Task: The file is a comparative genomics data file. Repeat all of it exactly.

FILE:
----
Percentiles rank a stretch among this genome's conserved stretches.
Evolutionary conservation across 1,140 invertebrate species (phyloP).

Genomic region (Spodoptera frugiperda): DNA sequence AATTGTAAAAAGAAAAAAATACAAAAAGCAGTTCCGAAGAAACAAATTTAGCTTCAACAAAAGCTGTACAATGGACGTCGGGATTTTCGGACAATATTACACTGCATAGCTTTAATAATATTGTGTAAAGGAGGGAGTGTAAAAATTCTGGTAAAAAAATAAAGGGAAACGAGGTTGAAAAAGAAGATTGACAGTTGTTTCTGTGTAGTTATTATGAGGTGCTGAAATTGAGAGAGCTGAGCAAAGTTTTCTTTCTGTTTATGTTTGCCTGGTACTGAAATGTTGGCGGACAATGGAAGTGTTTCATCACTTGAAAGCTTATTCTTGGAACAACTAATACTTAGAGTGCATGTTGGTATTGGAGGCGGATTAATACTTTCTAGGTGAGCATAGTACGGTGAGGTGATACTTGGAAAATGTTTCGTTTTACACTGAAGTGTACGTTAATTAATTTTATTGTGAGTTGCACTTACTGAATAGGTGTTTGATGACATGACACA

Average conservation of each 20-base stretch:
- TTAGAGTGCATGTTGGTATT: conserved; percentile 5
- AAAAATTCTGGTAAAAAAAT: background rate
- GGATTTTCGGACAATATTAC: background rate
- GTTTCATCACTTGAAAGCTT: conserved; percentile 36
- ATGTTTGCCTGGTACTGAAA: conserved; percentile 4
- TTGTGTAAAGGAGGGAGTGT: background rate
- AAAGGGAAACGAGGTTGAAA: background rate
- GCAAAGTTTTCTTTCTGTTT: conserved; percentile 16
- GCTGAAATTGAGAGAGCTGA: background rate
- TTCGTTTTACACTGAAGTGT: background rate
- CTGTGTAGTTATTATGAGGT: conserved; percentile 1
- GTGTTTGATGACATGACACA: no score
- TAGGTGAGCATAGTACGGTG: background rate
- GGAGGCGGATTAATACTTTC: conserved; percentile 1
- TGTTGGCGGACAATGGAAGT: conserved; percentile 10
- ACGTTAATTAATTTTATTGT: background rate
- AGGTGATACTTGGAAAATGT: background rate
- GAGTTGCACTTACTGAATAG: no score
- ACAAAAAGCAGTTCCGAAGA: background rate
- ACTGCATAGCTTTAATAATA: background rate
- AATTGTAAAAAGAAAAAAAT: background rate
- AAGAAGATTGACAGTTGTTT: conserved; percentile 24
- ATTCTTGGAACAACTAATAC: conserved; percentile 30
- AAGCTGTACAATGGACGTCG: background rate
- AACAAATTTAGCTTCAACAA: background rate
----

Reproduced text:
Percentiles rank a stretch among this genome's conserved stretches.
Evolutionary conservation across 1,140 invertebrate species (phyloP).

Genomic region (Spodoptera frugiperda): DNA sequence AATTGTAAAAAGAAAAAAATACAAAAAGCAGTTCCGAAGAAACAAATTTAGCTTCAACAAAAGCTGTACAATGGACGTCGGGATTTTCGGACAATATTACACTGCATAGCTTTAATAATATTGTGTAAAGGAGGGAGTGTAAAAATTCTGGTAAAAAAATAAAGGGAAACGAGGTTGAAAAAGAAGATTGACAGTTGTTTCTGTGTAGTTATTATGAGGTGCTGAAATTGAGAGAGCTGAGCAAAGTTTTCTTTCTGTTTATGTTTGCCTGGTACTGAAATGTTGGCGGACAATGGAAGTGTTTCATCACTTGAAAGCTTATTCTTGGAACAACTAATACTTAGAGTGCATGTTGGTATTGGAGGCGGATTAATACTTTCTAGGTGAGCATAGTACGGTGAGGTGATACTTGGAAAATGTTTCGTTTTACACTGAAGTGTACGTTAATTAATTTTATTGTGAGTTGCACTTACTGAATAGGTGTTTGATGACATGACACA

Average conservation of each 20-base stretch:
- TTAGAGTGCATGTTGGTATT: conserved; percentile 5
- AAAAATTCTGGTAAAAAAAT: background rate
- GGATTTTCGGACAATATTAC: background rate
- GTTTCATCACTTGAAAGCTT: conserved; percentile 36
- ATGTTTGCCTGGTACTGAAA: conserved; percentile 4
- TTGTGTAAAGGAGGGAGTGT: background rate
- AAAGGGAAACGAGGTTGAAA: background rate
- GCAAAGTTTTCTTTCTGTTT: conserved; percentile 16
- GCTGAAATTGAGAGAGCTGA: background rate
- TTCGTTTTACACTGAAGTGT: background rate
- CTGTGTAGTTATTATGAGGT: conserved; percentile 1
- GTGTTTGATGACATGACACA: no score
- TAGGTGAGCATAGTACGGTG: background rate
- GGAGGCGGATTAATACTTTC: conserved; percentile 1
- TGTTGGCGGACAATGGAAGT: conserved; percentile 10
- ACGTTAATTAATTTTATTGT: background rate
- AGGTGATACTTGGAAAATGT: background rate
- GAGTTGCACTTACTGAATAG: no score
- ACAAAAAGCAGTTCCGAAGA: background rate
- ACTGCATAGCTTTAATAATA: background rate
- AATTGTAAAAAGAAAAAAAT: background rate
- AAGAAGATTGACAGTTGTTT: conserved; percentile 24
- ATTCTTGGAACAACTAATAC: conserved; percentile 30
- AAGCTGTACAATGGACGTCG: background rate
- AACAAATTTAGCTTCAACAA: background rate